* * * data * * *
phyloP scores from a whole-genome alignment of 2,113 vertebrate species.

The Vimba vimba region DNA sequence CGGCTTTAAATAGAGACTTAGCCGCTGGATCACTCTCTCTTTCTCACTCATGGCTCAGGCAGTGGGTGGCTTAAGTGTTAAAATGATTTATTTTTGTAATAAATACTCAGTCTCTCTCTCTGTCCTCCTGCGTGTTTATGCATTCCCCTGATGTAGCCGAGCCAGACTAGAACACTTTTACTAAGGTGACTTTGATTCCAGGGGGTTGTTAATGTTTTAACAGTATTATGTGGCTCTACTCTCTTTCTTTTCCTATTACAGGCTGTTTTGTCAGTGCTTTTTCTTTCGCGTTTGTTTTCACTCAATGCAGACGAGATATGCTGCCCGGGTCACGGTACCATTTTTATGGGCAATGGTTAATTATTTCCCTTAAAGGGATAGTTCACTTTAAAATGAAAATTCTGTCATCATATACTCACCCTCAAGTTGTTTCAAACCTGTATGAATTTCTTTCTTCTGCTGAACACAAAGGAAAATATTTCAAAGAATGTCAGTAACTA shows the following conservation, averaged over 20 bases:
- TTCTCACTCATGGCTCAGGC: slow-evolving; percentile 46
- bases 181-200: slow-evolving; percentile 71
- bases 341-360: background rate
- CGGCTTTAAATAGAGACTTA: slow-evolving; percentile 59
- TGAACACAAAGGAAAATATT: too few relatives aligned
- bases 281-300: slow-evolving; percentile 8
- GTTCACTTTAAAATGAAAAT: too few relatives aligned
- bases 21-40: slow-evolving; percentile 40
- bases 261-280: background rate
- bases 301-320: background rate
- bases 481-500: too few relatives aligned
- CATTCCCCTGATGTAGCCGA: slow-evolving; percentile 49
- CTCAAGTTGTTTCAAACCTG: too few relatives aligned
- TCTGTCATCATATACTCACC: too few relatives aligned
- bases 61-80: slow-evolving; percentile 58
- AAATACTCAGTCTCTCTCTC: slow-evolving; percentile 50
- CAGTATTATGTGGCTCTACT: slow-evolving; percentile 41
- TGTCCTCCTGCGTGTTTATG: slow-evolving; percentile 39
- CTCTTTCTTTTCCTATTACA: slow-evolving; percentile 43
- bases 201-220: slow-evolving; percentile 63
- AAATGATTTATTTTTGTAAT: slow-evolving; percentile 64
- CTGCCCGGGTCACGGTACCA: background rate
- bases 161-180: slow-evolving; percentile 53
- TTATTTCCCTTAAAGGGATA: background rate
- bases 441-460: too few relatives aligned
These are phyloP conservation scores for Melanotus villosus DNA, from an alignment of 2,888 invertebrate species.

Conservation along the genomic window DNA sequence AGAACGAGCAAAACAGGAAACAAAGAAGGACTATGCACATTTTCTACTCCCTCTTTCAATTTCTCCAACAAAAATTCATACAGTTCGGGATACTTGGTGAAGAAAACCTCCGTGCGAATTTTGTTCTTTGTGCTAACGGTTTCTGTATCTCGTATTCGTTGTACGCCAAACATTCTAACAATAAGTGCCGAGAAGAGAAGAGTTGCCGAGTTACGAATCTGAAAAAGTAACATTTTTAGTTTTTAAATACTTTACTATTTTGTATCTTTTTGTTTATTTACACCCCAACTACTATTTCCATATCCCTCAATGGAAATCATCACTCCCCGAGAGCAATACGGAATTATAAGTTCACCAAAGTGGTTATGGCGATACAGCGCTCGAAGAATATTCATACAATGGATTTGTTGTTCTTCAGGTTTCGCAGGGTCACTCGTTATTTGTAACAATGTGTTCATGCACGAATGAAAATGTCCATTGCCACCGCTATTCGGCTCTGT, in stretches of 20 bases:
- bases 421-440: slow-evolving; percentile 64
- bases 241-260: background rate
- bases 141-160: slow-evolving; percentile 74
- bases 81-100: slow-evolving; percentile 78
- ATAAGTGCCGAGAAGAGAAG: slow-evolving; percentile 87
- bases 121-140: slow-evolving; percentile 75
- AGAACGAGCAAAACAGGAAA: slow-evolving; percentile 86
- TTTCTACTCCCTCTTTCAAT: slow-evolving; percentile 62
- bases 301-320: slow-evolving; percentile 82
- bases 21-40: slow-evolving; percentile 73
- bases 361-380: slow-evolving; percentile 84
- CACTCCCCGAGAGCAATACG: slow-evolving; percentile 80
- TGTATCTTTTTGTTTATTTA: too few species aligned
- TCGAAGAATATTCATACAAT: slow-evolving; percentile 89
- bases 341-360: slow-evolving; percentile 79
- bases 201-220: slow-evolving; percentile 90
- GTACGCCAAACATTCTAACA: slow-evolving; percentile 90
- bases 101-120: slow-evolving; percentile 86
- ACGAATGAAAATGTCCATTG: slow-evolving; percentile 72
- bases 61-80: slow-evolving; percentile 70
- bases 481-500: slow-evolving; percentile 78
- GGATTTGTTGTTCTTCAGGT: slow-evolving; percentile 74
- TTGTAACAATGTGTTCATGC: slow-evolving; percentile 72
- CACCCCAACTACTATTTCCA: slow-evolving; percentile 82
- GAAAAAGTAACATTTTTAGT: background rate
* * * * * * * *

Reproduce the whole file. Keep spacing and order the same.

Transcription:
phyloP scores from a whole-genome alignment of 2,113 vertebrate species.

The Vimba vimba region DNA sequence CGGCTTTAAATAGAGACTTAGCCGCTGGATCACTCTCTCTTTCTCACTCATGGCTCAGGCAGTGGGTGGCTTAAGTGTTAAAATGATTTATTTTTGTAATAAATACTCAGTCTCTCTCTCTGTCCTCCTGCGTGTTTATGCATTCCCCTGATGTAGCCGAGCCAGACTAGAACACTTTTACTAAGGTGACTTTGATTCCAGGGGGTTGTTAATGTTTTAACAGTATTATGTGGCTCTACTCTCTTTCTTTTCCTATTACAGGCTGTTTTGTCAGTGCTTTTTCTTTCGCGTTTGTTTTCACTCAATGCAGACGAGATATGCTGCCCGGGTCACGGTACCATTTTTATGGGCAATGGTTAATTATTTCCCTTAAAGGGATAGTTCACTTTAAAATGAAAATTCTGTCATCATATACTCACCCTCAAGTTGTTTCAAACCTGTATGAATTTCTTTCTTCTGCTGAACACAAAGGAAAATATTTCAAAGAATGTCAGTAACTA shows the following conservation, averaged over 20 bases:
- TTCTCACTCATGGCTCAGGC: slow-evolving; percentile 46
- bases 181-200: slow-evolving; percentile 71
- bases 341-360: background rate
- CGGCTTTAAATAGAGACTTA: slow-evolving; percentile 59
- TGAACACAAAGGAAAATATT: too few relatives aligned
- bases 281-300: slow-evolving; percentile 8
- GTTCACTTTAAAATGAAAAT: too few relatives aligned
- bases 21-40: slow-evolving; percentile 40
- bases 261-280: background rate
- bases 301-320: background rate
- bases 481-500: too few relatives aligned
- CATTCCCCTGATGTAGCCGA: slow-evolving; percentile 49
- CTCAAGTTGTTTCAAACCTG: too few relatives aligned
- TCTGTCATCATATACTCACC: too few relatives aligned
- bases 61-80: slow-evolving; percentile 58
- AAATACTCAGTCTCTCTCTC: slow-evolving; percentile 50
- CAGTATTATGTGGCTCTACT: slow-evolving; percentile 41
- TGTCCTCCTGCGTGTTTATG: slow-evolving; percentile 39
- CTCTTTCTTTTCCTATTACA: slow-evolving; percentile 43
- bases 201-220: slow-evolving; percentile 63
- AAATGATTTATTTTTGTAAT: slow-evolving; percentile 64
- CTGCCCGGGTCACGGTACCA: background rate
- bases 161-180: slow-evolving; percentile 53
- TTATTTCCCTTAAAGGGATA: background rate
- bases 441-460: too few relatives aligned
These are phyloP conservation scores for Melanotus villosus DNA, from an alignment of 2,888 invertebrate species.

Conservation along the genomic window DNA sequence AGAACGAGCAAAACAGGAAACAAAGAAGGACTATGCACATTTTCTACTCCCTCTTTCAATTTCTCCAACAAAAATTCATACAGTTCGGGATACTTGGTGAAGAAAACCTCCGTGCGAATTTTGTTCTTTGTGCTAACGGTTTCTGTATCTCGTATTCGTTGTACGCCAAACATTCTAACAATAAGTGCCGAGAAGAGAAGAGTTGCCGAGTTACGAATCTGAAAAAGTAACATTTTTAGTTTTTAAATACTTTACTATTTTGTATCTTTTTGTTTATTTACACCCCAACTACTATTTCCATATCCCTCAATGGAAATCATCACTCCCCGAGAGCAATACGGAATTATAAGTTCACCAAAGTGGTTATGGCGATACAGCGCTCGAAGAATATTCATACAATGGATTTGTTGTTCTTCAGGTTTCGCAGGGTCACTCGTTATTTGTAACAATGTGTTCATGCACGAATGAAAATGTCCATTGCCACCGCTATTCGGCTCTGT, in stretches of 20 bases:
- bases 421-440: slow-evolving; percentile 64
- bases 241-260: background rate
- bases 141-160: slow-evolving; percentile 74
- bases 81-100: slow-evolving; percentile 78
- ATAAGTGCCGAGAAGAGAAG: slow-evolving; percentile 87
- bases 121-140: slow-evolving; percentile 75
- AGAACGAGCAAAACAGGAAA: slow-evolving; percentile 86
- TTTCTACTCCCTCTTTCAAT: slow-evolving; percentile 62
- bases 301-320: slow-evolving; percentile 82
- bases 21-40: slow-evolving; percentile 73
- bases 361-380: slow-evolving; percentile 84
- CACTCCCCGAGAGCAATACG: slow-evolving; percentile 80
- TGTATCTTTTTGTTTATTTA: too few species aligned
- TCGAAGAATATTCATACAAT: slow-evolving; percentile 89
- bases 341-360: slow-evolving; percentile 79
- bases 201-220: slow-evolving; percentile 90
- GTACGCCAAACATTCTAACA: slow-evolving; percentile 90
- bases 101-120: slow-evolving; percentile 86
- ACGAATGAAAATGTCCATTG: slow-evolving; percentile 72
- bases 61-80: slow-evolving; percentile 70
- bases 481-500: slow-evolving; percentile 78
- GGATTTGTTGTTCTTCAGGT: slow-evolving; percentile 74
- TTGTAACAATGTGTTCATGC: slow-evolving; percentile 72
- CACCCCAACTACTATTTCCA: slow-evolving; percentile 82
- GAAAAAGTAACATTTTTAGT: background rate